It was atypical to find a woman of such low social stature, like herself, under protection. Her grandmother says Abigail can only attribute this to the man in the picture.
It all began decades ago in a humble dwelling in East London. She was brought to England in 1638 by her parents, who were fleeing cruel religious persecution of Christians in France.
All she knew was what she had heard from her parents.
Her last memory of Poitiers is of her strolling through the expansive fields listening to the bleating of goats, then shouting erupted, horrid screams, and the smell of fresh blood flooded the village air. She begins to run, falls, and someone drags her off the ground.
As a child, she was well pleased living in London as it was a massive and gay city. A great many faces and finery enticed her from among the crowds. Those sweet innocent childhood days transformed through time and space; she changed too.
It was the latter end of August, and she woke to the sounds of the busy commune around her. The sun’s rays pierced defiantly through jeering gaps on the ceiling. She began to breathe hard, and her face felt gritty. The air was old and reeked of condensation and ancient stone.
She hears him.
He walked in, nervous moist breath settling on his mustache. It is obvious. He had met with success in life. But not even the elevation of his prosperity and all the joy considering his success procures him a restful night’s sleep. Reflections of his beautiful tenant kept him waking.
He gently knocked and turned the doorknob.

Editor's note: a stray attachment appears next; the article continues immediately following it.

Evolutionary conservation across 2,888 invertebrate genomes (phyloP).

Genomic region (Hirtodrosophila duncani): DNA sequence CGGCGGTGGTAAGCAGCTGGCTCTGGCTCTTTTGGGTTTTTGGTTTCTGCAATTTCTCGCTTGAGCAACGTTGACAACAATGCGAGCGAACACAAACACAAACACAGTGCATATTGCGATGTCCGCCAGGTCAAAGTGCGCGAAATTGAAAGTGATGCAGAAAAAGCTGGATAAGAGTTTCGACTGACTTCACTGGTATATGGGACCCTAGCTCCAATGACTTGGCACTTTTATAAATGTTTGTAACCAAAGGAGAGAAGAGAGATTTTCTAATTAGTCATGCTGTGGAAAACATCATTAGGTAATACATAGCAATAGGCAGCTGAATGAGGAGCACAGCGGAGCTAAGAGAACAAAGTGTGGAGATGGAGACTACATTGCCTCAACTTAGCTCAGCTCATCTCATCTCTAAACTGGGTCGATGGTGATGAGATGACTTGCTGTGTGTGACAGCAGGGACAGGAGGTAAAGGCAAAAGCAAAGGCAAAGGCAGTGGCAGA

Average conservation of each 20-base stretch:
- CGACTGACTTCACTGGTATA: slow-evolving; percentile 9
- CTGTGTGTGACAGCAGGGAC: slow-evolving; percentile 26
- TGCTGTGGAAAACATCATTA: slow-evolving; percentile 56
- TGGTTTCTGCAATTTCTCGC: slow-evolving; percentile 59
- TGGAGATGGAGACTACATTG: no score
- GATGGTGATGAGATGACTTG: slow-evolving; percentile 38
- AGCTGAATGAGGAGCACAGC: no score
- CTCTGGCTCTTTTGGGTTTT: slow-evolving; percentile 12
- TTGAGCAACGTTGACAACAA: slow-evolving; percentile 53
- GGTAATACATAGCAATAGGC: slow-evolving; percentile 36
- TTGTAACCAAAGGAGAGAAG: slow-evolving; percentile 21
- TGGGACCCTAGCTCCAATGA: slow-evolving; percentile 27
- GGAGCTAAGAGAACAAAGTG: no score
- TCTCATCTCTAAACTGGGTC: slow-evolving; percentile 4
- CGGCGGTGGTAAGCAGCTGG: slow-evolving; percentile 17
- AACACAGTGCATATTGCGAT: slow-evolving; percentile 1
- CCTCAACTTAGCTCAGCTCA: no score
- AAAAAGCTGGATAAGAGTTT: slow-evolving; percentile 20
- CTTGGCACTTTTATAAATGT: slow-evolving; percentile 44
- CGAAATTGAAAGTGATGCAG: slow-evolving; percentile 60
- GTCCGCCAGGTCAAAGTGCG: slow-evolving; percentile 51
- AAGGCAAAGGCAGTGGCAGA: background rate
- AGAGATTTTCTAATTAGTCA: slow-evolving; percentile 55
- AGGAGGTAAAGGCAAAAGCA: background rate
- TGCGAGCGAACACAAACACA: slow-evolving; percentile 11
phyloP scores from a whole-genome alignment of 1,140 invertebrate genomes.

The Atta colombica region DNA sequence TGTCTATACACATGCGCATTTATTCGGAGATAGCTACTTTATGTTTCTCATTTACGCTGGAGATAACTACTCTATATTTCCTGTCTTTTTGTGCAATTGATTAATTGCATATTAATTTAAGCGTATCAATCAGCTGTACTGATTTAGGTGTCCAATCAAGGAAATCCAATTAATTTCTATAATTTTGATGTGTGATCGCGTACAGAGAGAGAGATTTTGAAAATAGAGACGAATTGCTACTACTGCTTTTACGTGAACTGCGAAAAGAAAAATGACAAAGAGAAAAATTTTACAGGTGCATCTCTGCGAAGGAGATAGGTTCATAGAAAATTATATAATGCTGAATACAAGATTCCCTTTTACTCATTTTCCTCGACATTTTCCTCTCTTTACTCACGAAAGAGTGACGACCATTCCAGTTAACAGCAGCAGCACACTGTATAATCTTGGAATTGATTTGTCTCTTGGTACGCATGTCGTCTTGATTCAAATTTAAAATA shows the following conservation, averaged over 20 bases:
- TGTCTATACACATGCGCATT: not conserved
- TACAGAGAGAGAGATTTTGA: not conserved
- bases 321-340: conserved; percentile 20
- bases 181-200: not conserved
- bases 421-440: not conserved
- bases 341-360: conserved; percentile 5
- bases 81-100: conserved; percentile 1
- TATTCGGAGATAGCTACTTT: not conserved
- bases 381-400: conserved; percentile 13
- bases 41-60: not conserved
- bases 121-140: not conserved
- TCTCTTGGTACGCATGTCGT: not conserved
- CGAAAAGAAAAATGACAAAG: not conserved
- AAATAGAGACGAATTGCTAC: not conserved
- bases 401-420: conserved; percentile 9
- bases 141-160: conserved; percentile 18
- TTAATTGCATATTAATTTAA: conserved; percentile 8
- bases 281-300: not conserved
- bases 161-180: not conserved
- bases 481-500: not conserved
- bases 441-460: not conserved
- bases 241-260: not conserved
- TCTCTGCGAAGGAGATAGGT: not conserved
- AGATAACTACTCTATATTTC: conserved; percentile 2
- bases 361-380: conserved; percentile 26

“Dear madam,” he began softly, “I love you above all, and I have done more than enough to persuade you of it.”
She could see a world of tenderness behind his eyes. He sensed a tinge of uncertainty in her look. It was with great restraint that he confined his passion.
If there ever existed a man truly valuable for strict honesty, it was him. If there was ever a woman who rejected man of merit over trivial and frivolous pretense, she was her.
He had become a victim of her rejection, but on that dawn, it all changed.
He requested the maid to dress her.
As she walked towards the foyer, Abigail heard the hooves of horses on the cobbled stone outside. As they rode in his carriage, an awkward silence occupied the air between them. When they alighted, she recognized the sign of a recently established American photographer’s studio.
Her heart palpitated, and she quickly wiped the cold sweat that trickled over her brow. She sat on the low stool, and he sat beside her. The photographer asked them to sit dead still. After all, engagement portraits are a serious affair.
But as soon as he went behind the daguerreotype, she burst into uncontrollable fits of laughter. She thought the photographer resembled a swamp creature!
“Flashing a big ol’ toothy grin is classless,” warned the man behind the camera.